India's current account deficit (CAD) widened to $15.8 billion, which is around 2.4 per cent of the country's Gross Domestic Product (GDP), in the quarter ending June as compared with $15 billion in the same quarter a year before. The weakening rupee against the US dollar and high crude-oil prices in the international market have swelled the current account deficit in the first quarter.
The domestic currency has been Asia's worst performing currency so far this year, touching 72 on Thursday and closing at 71.7 on Friday. The rupee breached the 72 mark against the US dollar for the first time ever on Thursday. The currency, which was around Rs 63.38 on January 1, has depreciated by 13.6 per cent slump since the start of the year.
The trade shortfall of 2.5 per cent of the GDP in Q1 is more than the Jan-March quarter when it accounted for 1.9 per cent of the GDP. The widening trade gap on a year-on-year (y-o-y) basis was primarily on account of a higher trade deficit at $45.7 billion as compared with $ 41.9 billion a year ago, the RBI report said.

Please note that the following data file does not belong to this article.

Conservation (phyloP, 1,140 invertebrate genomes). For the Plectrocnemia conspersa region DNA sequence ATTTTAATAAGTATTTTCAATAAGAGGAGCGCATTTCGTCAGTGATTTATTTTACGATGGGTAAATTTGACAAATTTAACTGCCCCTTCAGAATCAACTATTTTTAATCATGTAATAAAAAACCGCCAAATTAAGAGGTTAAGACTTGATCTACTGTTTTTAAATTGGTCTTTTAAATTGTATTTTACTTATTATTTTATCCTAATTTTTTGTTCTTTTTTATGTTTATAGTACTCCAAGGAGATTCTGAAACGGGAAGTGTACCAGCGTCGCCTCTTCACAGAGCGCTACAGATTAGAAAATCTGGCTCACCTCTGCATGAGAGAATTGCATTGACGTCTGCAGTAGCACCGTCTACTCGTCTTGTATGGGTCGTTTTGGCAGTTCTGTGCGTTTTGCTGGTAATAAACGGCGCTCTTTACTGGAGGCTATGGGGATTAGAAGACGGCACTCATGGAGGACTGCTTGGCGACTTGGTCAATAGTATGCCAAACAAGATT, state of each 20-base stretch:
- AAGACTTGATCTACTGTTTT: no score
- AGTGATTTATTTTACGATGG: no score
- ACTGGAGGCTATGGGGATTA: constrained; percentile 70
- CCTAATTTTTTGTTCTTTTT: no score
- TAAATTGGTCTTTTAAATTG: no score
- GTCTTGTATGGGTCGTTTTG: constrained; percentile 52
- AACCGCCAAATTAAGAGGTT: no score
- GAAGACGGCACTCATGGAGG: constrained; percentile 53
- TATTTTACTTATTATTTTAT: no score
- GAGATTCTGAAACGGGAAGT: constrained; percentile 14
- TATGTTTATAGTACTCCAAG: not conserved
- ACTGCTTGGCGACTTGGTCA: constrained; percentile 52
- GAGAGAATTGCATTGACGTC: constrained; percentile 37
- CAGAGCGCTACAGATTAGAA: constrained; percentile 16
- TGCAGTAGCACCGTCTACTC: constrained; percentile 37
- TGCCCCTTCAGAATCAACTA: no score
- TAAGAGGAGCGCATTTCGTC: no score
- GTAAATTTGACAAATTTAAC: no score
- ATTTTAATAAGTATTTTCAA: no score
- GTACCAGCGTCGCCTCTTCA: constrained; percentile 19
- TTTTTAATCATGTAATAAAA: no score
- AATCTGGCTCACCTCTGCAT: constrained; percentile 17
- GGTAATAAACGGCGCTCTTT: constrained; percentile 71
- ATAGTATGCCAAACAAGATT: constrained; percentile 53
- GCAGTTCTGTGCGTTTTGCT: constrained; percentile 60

The Central bank has been consistently depleting its foreign assets to support the currency. The RBI data shows that in Q1 of 2018-19, there was a depletion of $11.3 billion of the foreign exchange reserves (on BoP basis) as against an accretion of $11.4 billion in Q1 of 2017-18.
Experts cite high crude oil prices, boost in non-crude and non-gold imports as major reasons for a high CAD. The data from the RBI also shows that on account of net sales in both the debt and equity markets, foreign portfolio investment recorded a net outflow of $8.1 billion in Q1 of FY19 as compared with an inflow of $12.5 billion during the same period a year ago.
Net services receipts also increased by 2.1 per cent on a y-o-y basis on the back of a rise in net earnings from software and financial services. Private transfer receipts, representing remittances by Indians employed overseas, amounted to $18.8 billion, increasing by 16.9 per cent from their level a year ago.
(Edited by Manoj Sharma)